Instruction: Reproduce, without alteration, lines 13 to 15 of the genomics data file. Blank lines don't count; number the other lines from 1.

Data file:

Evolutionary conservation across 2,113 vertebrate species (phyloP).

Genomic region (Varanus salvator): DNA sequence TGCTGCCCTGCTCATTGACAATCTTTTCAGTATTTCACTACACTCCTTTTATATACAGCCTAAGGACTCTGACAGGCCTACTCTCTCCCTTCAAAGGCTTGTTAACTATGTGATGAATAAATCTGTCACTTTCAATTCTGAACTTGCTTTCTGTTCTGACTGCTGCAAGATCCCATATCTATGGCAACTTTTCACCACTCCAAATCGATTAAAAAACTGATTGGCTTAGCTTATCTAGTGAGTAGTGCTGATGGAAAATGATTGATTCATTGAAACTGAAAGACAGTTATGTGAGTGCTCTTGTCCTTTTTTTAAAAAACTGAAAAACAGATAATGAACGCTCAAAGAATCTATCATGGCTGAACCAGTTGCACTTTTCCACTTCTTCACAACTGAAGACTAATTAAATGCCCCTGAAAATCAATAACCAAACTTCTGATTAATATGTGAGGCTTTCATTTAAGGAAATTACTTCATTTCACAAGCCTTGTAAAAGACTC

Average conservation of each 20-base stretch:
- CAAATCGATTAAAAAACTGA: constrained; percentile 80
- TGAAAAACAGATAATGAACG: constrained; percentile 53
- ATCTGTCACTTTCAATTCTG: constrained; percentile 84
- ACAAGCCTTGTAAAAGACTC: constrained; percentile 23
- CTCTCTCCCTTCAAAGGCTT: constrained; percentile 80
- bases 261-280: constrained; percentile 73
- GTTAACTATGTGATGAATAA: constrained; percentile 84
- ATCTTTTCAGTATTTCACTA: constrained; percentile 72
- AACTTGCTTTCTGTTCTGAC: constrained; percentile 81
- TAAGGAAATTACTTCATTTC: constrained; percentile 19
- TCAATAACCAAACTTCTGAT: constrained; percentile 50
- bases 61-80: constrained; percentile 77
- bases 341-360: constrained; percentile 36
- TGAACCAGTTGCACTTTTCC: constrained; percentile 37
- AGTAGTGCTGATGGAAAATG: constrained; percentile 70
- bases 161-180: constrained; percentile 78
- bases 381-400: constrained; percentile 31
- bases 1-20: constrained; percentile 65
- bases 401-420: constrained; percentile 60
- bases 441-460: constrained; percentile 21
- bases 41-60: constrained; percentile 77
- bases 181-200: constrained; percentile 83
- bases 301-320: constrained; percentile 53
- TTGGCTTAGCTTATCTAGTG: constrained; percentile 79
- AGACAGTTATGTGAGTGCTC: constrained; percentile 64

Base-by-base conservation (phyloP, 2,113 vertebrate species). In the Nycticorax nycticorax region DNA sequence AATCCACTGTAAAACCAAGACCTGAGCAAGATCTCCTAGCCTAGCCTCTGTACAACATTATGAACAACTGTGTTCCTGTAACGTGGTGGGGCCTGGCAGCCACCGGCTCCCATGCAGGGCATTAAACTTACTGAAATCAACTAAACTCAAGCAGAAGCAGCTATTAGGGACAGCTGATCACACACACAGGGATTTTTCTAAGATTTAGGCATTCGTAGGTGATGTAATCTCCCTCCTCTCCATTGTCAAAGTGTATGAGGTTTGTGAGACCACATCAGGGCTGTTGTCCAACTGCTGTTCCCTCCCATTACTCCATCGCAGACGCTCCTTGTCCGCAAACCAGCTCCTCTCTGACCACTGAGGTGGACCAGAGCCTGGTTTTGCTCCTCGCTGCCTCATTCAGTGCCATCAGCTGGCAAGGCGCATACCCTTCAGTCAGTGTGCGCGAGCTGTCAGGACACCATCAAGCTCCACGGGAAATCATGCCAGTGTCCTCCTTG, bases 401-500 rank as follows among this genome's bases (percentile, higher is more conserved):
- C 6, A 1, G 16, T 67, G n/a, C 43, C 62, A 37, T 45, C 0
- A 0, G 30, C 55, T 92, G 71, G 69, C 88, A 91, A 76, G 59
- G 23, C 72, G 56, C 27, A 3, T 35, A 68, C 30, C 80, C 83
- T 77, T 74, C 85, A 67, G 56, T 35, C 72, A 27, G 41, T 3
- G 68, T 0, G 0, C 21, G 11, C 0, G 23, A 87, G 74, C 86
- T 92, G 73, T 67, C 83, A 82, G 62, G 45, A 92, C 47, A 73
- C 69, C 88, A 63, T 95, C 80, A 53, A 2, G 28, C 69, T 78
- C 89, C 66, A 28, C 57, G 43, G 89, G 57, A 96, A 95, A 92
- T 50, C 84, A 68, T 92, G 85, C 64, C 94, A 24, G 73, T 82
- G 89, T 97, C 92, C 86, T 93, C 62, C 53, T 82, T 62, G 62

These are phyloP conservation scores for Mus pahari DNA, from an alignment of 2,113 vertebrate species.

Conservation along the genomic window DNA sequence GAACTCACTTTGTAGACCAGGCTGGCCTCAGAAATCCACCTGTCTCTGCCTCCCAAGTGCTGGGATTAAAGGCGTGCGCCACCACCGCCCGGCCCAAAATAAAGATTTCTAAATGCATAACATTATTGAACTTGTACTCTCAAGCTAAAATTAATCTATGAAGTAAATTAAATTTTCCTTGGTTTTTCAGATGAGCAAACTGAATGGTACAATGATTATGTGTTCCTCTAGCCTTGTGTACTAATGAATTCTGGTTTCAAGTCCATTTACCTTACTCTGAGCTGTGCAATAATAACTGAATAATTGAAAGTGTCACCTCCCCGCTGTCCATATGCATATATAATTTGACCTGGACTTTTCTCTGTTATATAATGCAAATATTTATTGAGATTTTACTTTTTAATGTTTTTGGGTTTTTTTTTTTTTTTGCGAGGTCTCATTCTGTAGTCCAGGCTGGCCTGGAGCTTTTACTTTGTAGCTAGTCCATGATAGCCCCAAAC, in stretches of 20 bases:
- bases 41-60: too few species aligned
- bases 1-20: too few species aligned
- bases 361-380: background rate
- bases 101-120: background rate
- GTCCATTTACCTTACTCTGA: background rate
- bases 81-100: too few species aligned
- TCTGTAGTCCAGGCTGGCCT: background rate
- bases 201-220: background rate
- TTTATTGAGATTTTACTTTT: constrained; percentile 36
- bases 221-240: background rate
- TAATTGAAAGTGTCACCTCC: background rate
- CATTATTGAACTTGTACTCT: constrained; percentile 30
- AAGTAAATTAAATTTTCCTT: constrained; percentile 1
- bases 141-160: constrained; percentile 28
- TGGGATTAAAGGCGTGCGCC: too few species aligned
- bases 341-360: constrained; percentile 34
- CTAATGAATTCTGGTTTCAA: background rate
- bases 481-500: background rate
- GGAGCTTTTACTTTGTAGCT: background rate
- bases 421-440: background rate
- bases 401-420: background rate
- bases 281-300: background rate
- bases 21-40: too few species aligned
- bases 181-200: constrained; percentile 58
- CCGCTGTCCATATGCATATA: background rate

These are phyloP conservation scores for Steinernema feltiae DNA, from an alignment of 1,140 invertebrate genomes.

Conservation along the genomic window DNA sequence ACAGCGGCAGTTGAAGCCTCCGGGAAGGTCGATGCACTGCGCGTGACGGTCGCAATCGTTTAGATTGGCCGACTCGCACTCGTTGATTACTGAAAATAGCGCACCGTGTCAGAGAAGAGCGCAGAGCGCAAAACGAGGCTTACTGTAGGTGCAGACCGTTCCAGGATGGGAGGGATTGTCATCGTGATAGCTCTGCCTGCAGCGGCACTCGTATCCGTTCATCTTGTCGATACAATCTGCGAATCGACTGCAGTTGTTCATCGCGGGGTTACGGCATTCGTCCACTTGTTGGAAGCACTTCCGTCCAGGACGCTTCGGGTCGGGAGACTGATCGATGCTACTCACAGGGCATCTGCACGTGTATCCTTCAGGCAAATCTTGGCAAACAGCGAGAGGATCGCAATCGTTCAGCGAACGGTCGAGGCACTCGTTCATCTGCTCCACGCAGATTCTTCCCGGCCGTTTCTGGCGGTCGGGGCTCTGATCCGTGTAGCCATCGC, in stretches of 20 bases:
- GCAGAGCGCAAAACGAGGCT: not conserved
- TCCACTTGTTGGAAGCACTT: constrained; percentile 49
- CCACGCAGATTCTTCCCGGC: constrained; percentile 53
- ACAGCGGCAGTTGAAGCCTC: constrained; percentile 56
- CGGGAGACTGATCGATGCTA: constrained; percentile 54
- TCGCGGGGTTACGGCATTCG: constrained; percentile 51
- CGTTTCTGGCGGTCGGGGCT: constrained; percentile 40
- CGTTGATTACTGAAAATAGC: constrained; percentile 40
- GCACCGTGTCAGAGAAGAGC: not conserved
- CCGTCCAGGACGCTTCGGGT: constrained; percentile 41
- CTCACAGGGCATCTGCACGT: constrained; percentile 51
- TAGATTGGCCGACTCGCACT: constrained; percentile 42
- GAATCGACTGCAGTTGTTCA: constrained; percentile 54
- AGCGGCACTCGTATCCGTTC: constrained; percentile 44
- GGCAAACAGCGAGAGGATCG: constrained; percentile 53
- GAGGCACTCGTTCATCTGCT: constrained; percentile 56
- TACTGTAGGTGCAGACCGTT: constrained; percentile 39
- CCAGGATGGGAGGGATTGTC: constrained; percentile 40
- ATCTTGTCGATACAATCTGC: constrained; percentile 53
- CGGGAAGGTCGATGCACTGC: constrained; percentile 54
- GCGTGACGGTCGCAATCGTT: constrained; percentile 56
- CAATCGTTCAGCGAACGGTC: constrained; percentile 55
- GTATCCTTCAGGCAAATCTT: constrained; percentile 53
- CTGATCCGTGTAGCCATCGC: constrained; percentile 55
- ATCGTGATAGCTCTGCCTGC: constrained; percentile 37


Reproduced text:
- TAAGGAAATTACTTCATTTC: constrained; percentile 19
- TCAATAACCAAACTTCTGAT: constrained; percentile 50
- bases 61-80: constrained; percentile 77